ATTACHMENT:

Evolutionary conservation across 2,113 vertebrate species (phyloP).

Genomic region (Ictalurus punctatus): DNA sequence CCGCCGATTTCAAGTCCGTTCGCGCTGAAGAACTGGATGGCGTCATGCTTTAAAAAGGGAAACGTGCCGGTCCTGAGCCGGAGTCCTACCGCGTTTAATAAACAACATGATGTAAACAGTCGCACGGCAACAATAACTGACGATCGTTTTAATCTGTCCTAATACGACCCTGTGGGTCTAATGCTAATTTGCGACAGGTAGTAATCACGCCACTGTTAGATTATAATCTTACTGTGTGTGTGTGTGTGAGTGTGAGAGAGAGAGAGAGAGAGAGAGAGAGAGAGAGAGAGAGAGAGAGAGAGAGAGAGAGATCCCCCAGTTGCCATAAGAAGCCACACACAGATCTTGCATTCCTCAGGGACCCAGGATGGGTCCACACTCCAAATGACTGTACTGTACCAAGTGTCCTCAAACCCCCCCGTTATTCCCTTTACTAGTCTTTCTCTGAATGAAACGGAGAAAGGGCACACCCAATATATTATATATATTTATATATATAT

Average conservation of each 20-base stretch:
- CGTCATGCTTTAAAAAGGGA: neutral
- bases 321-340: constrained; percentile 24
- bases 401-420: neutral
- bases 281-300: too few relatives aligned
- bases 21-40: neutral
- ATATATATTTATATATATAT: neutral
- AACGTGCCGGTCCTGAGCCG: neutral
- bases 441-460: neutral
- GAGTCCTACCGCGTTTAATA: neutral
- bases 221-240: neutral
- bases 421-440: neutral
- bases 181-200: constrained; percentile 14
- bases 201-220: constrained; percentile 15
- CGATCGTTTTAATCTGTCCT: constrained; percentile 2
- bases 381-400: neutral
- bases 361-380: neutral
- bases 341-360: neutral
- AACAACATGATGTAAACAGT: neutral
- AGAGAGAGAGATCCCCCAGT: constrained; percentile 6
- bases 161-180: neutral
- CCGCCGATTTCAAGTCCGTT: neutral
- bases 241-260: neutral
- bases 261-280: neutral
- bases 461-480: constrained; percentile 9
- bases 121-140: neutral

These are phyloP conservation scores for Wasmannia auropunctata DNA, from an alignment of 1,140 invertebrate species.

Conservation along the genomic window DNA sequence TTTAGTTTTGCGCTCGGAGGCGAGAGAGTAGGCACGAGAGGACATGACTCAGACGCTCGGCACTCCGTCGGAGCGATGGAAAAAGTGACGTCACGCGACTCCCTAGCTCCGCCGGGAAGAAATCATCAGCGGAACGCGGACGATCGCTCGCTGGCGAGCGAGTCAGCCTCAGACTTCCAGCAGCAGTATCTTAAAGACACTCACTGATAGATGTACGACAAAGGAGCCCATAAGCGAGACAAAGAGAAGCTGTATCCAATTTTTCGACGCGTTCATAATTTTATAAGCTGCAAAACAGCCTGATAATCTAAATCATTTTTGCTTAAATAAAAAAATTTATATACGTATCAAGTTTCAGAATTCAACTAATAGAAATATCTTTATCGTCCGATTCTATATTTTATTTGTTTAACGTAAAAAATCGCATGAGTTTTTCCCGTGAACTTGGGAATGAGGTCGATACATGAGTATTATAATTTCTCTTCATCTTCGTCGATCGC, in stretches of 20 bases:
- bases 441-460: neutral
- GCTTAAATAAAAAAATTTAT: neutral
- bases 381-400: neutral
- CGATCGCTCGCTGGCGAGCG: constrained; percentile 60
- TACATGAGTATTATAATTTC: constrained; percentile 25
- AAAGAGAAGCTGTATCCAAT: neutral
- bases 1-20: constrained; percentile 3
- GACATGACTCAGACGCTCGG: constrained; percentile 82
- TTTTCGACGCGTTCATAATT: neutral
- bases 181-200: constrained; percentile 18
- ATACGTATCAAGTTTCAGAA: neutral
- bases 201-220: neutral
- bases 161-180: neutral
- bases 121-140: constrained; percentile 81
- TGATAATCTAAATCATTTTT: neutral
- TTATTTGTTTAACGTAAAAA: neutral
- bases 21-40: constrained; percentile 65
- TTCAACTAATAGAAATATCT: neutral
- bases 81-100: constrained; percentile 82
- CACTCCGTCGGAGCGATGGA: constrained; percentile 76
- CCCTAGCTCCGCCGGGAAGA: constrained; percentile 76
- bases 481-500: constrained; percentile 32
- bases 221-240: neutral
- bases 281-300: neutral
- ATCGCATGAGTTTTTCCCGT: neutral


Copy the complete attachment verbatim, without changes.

Evolutionary conservation across 2,113 vertebrate species (phyloP).

Genomic region (Ictalurus punctatus): DNA sequence CCGCCGATTTCAAGTCCGTTCGCGCTGAAGAACTGGATGGCGTCATGCTTTAAAAAGGGAAACGTGCCGGTCCTGAGCCGGAGTCCTACCGCGTTTAATAAACAACATGATGTAAACAGTCGCACGGCAACAATAACTGACGATCGTTTTAATCTGTCCTAATACGACCCTGTGGGTCTAATGCTAATTTGCGACAGGTAGTAATCACGCCACTGTTAGATTATAATCTTACTGTGTGTGTGTGTGTGAGTGTGAGAGAGAGAGAGAGAGAGAGAGAGAGAGAGAGAGAGAGAGAGAGAGAGAGAGAGAGATCCCCCAGTTGCCATAAGAAGCCACACACAGATCTTGCATTCCTCAGGGACCCAGGATGGGTCCACACTCCAAATGACTGTACTGTACCAAGTGTCCTCAAACCCCCCCGTTATTCCCTTTACTAGTCTTTCTCTGAATGAAACGGAGAAAGGGCACACCCAATATATTATATATATTTATATATATAT

Average conservation of each 20-base stretch:
- CGTCATGCTTTAAAAAGGGA: neutral
- bases 321-340: constrained; percentile 24
- bases 401-420: neutral
- bases 281-300: too few relatives aligned
- bases 21-40: neutral
- ATATATATTTATATATATAT: neutral
- AACGTGCCGGTCCTGAGCCG: neutral
- bases 441-460: neutral
- GAGTCCTACCGCGTTTAATA: neutral
- bases 221-240: neutral
- bases 421-440: neutral
- bases 181-200: constrained; percentile 14
- bases 201-220: constrained; percentile 15
- CGATCGTTTTAATCTGTCCT: constrained; percentile 2
- bases 381-400: neutral
- bases 361-380: neutral
- bases 341-360: neutral
- AACAACATGATGTAAACAGT: neutral
- AGAGAGAGAGATCCCCCAGT: constrained; percentile 6
- bases 161-180: neutral
- CCGCCGATTTCAAGTCCGTT: neutral
- bases 241-260: neutral
- bases 261-280: neutral
- bases 461-480: constrained; percentile 9
- bases 121-140: neutral

These are phyloP conservation scores for Wasmannia auropunctata DNA, from an alignment of 1,140 invertebrate species.

Conservation along the genomic window DNA sequence TTTAGTTTTGCGCTCGGAGGCGAGAGAGTAGGCACGAGAGGACATGACTCAGACGCTCGGCACTCCGTCGGAGCGATGGAAAAAGTGACGTCACGCGACTCCCTAGCTCCGCCGGGAAGAAATCATCAGCGGAACGCGGACGATCGCTCGCTGGCGAGCGAGTCAGCCTCAGACTTCCAGCAGCAGTATCTTAAAGACACTCACTGATAGATGTACGACAAAGGAGCCCATAAGCGAGACAAAGAGAAGCTGTATCCAATTTTTCGACGCGTTCATAATTTTATAAGCTGCAAAACAGCCTGATAATCTAAATCATTTTTGCTTAAATAAAAAAATTTATATACGTATCAAGTTTCAGAATTCAACTAATAGAAATATCTTTATCGTCCGATTCTATATTTTATTTGTTTAACGTAAAAAATCGCATGAGTTTTTCCCGTGAACTTGGGAATGAGGTCGATACATGAGTATTATAATTTCTCTTCATCTTCGTCGATCGC, in stretches of 20 bases:
- bases 441-460: neutral
- GCTTAAATAAAAAAATTTAT: neutral
- bases 381-400: neutral
- CGATCGCTCGCTGGCGAGCG: constrained; percentile 60
- TACATGAGTATTATAATTTC: constrained; percentile 25
- AAAGAGAAGCTGTATCCAAT: neutral
- bases 1-20: constrained; percentile 3
- GACATGACTCAGACGCTCGG: constrained; percentile 82
- TTTTCGACGCGTTCATAATT: neutral
- bases 181-200: constrained; percentile 18
- ATACGTATCAAGTTTCAGAA: neutral
- bases 201-220: neutral
- bases 161-180: neutral
- bases 121-140: constrained; percentile 81
- TGATAATCTAAATCATTTTT: neutral
- TTATTTGTTTAACGTAAAAA: neutral
- bases 21-40: constrained; percentile 65
- TTCAACTAATAGAAATATCT: neutral
- bases 81-100: constrained; percentile 82
- CACTCCGTCGGAGCGATGGA: constrained; percentile 76
- CCCTAGCTCCGCCGGGAAGA: constrained; percentile 76
- bases 481-500: constrained; percentile 32
- bases 221-240: neutral
- bases 281-300: neutral
- ATCGCATGAGTTTTTCCCGT: neutral